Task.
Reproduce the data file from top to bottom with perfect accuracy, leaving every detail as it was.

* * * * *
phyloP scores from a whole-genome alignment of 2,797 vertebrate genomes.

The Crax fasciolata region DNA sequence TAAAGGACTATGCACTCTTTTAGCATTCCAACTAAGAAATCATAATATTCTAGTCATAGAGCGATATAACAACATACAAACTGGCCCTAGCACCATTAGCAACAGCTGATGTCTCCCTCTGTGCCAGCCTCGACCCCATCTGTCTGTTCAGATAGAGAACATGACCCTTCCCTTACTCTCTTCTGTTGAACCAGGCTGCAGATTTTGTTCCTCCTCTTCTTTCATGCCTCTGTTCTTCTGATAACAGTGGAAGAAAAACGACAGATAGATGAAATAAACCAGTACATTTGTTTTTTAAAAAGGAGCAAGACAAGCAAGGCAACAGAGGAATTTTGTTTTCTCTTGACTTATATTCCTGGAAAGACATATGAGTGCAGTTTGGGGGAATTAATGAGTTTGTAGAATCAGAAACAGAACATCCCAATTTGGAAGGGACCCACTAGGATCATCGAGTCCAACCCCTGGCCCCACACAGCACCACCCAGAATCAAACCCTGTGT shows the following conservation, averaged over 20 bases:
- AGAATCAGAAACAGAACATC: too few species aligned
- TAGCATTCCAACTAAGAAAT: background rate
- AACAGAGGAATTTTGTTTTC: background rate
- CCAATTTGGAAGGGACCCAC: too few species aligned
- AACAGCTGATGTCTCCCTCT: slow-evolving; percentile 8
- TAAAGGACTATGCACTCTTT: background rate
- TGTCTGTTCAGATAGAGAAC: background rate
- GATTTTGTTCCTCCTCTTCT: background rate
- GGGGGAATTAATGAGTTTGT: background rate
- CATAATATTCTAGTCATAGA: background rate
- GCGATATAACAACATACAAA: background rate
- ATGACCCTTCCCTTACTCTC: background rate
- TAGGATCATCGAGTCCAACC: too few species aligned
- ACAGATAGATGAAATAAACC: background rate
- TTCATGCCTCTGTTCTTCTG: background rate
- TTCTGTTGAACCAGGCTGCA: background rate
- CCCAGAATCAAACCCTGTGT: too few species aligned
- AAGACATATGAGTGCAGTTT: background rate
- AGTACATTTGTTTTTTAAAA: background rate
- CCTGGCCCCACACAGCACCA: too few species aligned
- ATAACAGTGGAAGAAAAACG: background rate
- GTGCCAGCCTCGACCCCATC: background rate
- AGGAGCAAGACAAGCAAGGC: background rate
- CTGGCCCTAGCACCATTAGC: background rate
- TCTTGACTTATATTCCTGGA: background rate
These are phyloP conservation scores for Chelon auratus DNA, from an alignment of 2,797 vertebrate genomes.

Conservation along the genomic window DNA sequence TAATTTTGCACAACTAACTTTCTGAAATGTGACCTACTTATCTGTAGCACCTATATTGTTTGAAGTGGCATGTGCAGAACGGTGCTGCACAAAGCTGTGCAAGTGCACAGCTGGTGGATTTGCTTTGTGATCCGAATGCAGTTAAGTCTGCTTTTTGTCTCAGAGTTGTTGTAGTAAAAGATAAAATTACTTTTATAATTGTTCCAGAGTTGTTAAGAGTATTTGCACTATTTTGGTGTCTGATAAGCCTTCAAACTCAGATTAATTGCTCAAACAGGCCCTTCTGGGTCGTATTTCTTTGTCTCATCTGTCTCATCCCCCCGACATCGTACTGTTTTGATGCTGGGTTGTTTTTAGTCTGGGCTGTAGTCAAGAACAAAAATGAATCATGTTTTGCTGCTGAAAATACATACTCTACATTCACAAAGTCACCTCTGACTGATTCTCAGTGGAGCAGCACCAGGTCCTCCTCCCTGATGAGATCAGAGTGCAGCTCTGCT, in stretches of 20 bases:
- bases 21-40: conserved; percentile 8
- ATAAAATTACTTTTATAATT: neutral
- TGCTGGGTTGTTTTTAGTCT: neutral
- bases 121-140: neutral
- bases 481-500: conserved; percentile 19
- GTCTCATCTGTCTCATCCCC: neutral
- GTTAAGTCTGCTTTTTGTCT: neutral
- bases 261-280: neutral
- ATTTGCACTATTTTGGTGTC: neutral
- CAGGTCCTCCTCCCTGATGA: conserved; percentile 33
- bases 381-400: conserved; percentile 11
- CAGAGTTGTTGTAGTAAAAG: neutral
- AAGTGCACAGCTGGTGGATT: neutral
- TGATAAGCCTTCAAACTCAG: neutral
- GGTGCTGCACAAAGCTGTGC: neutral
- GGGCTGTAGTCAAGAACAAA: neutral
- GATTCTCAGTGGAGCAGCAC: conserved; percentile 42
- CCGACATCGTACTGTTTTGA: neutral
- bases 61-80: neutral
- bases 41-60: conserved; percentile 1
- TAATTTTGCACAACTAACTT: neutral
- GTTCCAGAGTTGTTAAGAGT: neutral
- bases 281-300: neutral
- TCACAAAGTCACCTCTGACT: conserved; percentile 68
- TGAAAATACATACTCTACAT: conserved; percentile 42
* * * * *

phyloP scores from a whole-genome alignment of 2,797 vertebrate genomes.

The Crax fasciolata region DNA sequence TAAAGGACTATGCACTCTTTTAGCATTCCAACTAAGAAATCATAATATTCTAGTCATAGAGCGATATAACAACATACAAACTGGCCCTAGCACCATTAGCAACAGCTGATGTCTCCCTCTGTGCCAGCCTCGACCCCATCTGTCTGTTCAGATAGAGAACATGACCCTTCCCTTACTCTCTTCTGTTGAACCAGGCTGCAGATTTTGTTCCTCCTCTTCTTTCATGCCTCTGTTCTTCTGATAACAGTGGAAGAAAAACGACAGATAGATGAAATAAACCAGTACATTTGTTTTTTAAAAAGGAGCAAGACAAGCAAGGCAACAGAGGAATTTTGTTTTCTCTTGACTTATATTCCTGGAAAGACATATGAGTGCAGTTTGGGGGAATTAATGAGTTTGTAGAATCAGAAACAGAACATCCCAATTTGGAAGGGACCCACTAGGATCATCGAGTCCAACCCCTGGCCCCACACAGCACCACCCAGAATCAAACCCTGTGT shows the following conservation, averaged over 20 bases:
- AGAATCAGAAACAGAACATC: too few species aligned
- TAGCATTCCAACTAAGAAAT: background rate
- AACAGAGGAATTTTGTTTTC: background rate
- CCAATTTGGAAGGGACCCAC: too few species aligned
- AACAGCTGATGTCTCCCTCT: slow-evolving; percentile 8
- TAAAGGACTATGCACTCTTT: background rate
- TGTCTGTTCAGATAGAGAAC: background rate
- GATTTTGTTCCTCCTCTTCT: background rate
- GGGGGAATTAATGAGTTTGT: background rate
- CATAATATTCTAGTCATAGA: background rate
- GCGATATAACAACATACAAA: background rate
- ATGACCCTTCCCTTACTCTC: background rate
- TAGGATCATCGAGTCCAACC: too few species aligned
- ACAGATAGATGAAATAAACC: background rate
- TTCATGCCTCTGTTCTTCTG: background rate
- TTCTGTTGAACCAGGCTGCA: background rate
- CCCAGAATCAAACCCTGTGT: too few species aligned
- AAGACATATGAGTGCAGTTT: background rate
- AGTACATTTGTTTTTTAAAA: background rate
- CCTGGCCCCACACAGCACCA: too few species aligned
- ATAACAGTGGAAGAAAAACG: background rate
- GTGCCAGCCTCGACCCCATC: background rate
- AGGAGCAAGACAAGCAAGGC: background rate
- CTGGCCCTAGCACCATTAGC: background rate
- TCTTGACTTATATTCCTGGA: background rate
These are phyloP conservation scores for Chelon auratus DNA, from an alignment of 2,797 vertebrate genomes.

Conservation along the genomic window DNA sequence TAATTTTGCACAACTAACTTTCTGAAATGTGACCTACTTATCTGTAGCACCTATATTGTTTGAAGTGGCATGTGCAGAACGGTGCTGCACAAAGCTGTGCAAGTGCACAGCTGGTGGATTTGCTTTGTGATCCGAATGCAGTTAAGTCTGCTTTTTGTCTCAGAGTTGTTGTAGTAAAAGATAAAATTACTTTTATAATTGTTCCAGAGTTGTTAAGAGTATTTGCACTATTTTGGTGTCTGATAAGCCTTCAAACTCAGATTAATTGCTCAAACAGGCCCTTCTGGGTCGTATTTCTTTGTCTCATCTGTCTCATCCCCCCGACATCGTACTGTTTTGATGCTGGGTTGTTTTTAGTCTGGGCTGTAGTCAAGAACAAAAATGAATCATGTTTTGCTGCTGAAAATACATACTCTACATTCACAAAGTCACCTCTGACTGATTCTCAGTGGAGCAGCACCAGGTCCTCCTCCCTGATGAGATCAGAGTGCAGCTCTGCT, in stretches of 20 bases:
- bases 21-40: conserved; percentile 8
- ATAAAATTACTTTTATAATT: neutral
- TGCTGGGTTGTTTTTAGTCT: neutral
- bases 121-140: neutral
- bases 481-500: conserved; percentile 19
- GTCTCATCTGTCTCATCCCC: neutral
- GTTAAGTCTGCTTTTTGTCT: neutral
- bases 261-280: neutral
- ATTTGCACTATTTTGGTGTC: neutral
- CAGGTCCTCCTCCCTGATGA: conserved; percentile 33
- bases 381-400: conserved; percentile 11
- CAGAGTTGTTGTAGTAAAAG: neutral
- AAGTGCACAGCTGGTGGATT: neutral
- TGATAAGCCTTCAAACTCAG: neutral
- GGTGCTGCACAAAGCTGTGC: neutral
- GGGCTGTAGTCAAGAACAAA: neutral
- GATTCTCAGTGGAGCAGCAC: conserved; percentile 42
- CCGACATCGTACTGTTTTGA: neutral
- bases 61-80: neutral
- bases 41-60: conserved; percentile 1
- TAATTTTGCACAACTAACTT: neutral
- GTTCCAGAGTTGTTAAGAGT: neutral
- bases 281-300: neutral
- TCACAAAGTCACCTCTGACT: conserved; percentile 68
- TGAAAATACATACTCTACAT: conserved; percentile 42